loon which haunted thut portion of
the river would yet let her know
something about  the absent   one:
On  the  hanks of the  Suskiitoon,
B.v the light of thc silvery mo in,
A   inn iden  fair
With tnit-hri \vn hair
Is   listening   to  the   lo n,
To   the   p.hllttre,   111. sttc   Iron.
With Its w ird imt vv.esome nine.
As It floats by the edge
or iho > e ow.nedgo,
On  the  bunks  of the  Saskatoon.
Kre  clouds  do   hide  the  inoonl"
"Oh, will  ho not enmo w>on,
Tho niiii.toii erics, ,
W.tli 'cart lied eyes
As she waits by tho Snskutnon.
Then a sound  e nn s    ruin the looB
IJke nn undent lithium's croon.
"Ho Is gene ior nye,
Vat, fnr ii wny
From the b:iuk» of the Sasknto* ■."
On the banks ot tint Seskiitoon,
By   tho   dull,   half-hidden   moon,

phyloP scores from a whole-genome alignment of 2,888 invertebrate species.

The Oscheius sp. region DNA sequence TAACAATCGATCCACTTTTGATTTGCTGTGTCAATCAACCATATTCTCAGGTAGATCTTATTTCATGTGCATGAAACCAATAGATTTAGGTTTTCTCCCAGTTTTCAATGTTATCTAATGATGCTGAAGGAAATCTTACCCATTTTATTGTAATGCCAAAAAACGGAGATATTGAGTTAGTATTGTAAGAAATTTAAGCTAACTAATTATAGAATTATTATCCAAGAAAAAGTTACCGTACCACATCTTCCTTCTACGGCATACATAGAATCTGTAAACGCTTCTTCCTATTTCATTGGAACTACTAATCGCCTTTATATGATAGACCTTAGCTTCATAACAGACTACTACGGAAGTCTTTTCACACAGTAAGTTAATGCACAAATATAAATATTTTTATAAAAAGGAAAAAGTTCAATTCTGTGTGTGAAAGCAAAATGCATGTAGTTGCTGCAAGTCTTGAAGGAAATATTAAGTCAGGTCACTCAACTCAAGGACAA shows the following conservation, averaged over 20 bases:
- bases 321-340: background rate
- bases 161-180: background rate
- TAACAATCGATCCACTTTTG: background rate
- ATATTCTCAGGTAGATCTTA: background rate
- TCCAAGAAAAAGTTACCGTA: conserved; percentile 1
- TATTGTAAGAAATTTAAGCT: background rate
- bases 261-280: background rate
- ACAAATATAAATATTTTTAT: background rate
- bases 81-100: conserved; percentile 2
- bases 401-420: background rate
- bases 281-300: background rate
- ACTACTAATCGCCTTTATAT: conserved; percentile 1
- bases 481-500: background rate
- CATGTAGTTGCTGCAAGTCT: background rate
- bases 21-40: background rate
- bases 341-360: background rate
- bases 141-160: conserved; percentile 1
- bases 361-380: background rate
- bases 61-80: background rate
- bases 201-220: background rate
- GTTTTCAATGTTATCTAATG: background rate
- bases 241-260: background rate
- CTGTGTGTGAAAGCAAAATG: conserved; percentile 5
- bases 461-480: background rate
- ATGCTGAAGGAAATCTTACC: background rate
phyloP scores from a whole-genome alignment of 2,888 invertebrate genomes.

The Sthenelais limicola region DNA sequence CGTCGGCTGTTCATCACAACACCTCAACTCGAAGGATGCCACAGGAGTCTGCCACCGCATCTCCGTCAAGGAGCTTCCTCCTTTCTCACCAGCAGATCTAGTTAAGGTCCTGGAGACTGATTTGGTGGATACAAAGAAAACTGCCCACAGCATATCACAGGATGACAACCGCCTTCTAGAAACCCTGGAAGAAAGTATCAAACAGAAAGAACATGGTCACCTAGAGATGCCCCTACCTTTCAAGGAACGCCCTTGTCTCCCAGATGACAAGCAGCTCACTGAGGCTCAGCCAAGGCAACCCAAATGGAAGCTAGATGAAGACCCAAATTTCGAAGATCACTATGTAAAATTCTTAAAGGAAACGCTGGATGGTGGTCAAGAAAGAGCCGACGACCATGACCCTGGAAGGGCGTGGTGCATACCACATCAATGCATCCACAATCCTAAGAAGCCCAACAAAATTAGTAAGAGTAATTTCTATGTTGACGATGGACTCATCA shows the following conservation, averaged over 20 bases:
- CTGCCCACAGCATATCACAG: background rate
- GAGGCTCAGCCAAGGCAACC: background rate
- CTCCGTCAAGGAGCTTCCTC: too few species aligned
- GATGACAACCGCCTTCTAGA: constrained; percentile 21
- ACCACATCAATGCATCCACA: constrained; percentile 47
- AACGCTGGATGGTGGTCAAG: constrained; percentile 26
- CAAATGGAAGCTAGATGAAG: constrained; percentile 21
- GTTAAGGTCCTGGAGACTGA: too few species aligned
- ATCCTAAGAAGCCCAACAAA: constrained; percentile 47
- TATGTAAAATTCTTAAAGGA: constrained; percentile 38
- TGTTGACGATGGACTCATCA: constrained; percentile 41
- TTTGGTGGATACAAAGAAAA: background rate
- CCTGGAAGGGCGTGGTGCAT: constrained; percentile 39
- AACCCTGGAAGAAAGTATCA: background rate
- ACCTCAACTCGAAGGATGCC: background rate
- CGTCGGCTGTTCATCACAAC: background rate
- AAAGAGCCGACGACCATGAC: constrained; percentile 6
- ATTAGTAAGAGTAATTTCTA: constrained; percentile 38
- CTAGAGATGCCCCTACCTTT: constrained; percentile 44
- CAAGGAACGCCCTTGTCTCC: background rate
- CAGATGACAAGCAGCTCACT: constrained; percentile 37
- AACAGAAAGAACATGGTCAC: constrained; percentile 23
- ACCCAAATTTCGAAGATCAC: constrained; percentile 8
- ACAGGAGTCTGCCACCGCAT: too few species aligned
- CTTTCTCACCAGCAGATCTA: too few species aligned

A   far-off   orv
Po wild nnd shy
Comet)-up from the lonely lonn.
From the tllst-nt, tint d loon.
Wilh it"  awesome,  nio.irwful -UM.
Ver tho maiden fn'.r
With  the nut-brown  hn'r
Wbo strops In the s,,sknt on.
—Tli.s. McGil.lc_ddy,
Mr. Scott, uf Kei.ii.a
Them  In tin   .
I Iter.nv
~     War A  a
iune - M'..    t
-  t    CM  ■.
There would now appear to be a
prospect that the "dime novel" which
sells at five cents, and which has so
long nourished even as the green bav
tree, is to be an institution unknown
to the coming generation. At Ottawa recently Mr. Scott of Keg na
placed several questions on the o- del"
paper of the House that bore a very
apparent menace to the ".I esse
James," "Diamond Dick" and other
literature of that ilk.
Mr. Scott, hailing as he does from
the "wild and woolly west" has
probably had the experience out there
of coming across runaway yount-; lers
from the east, whose imaginations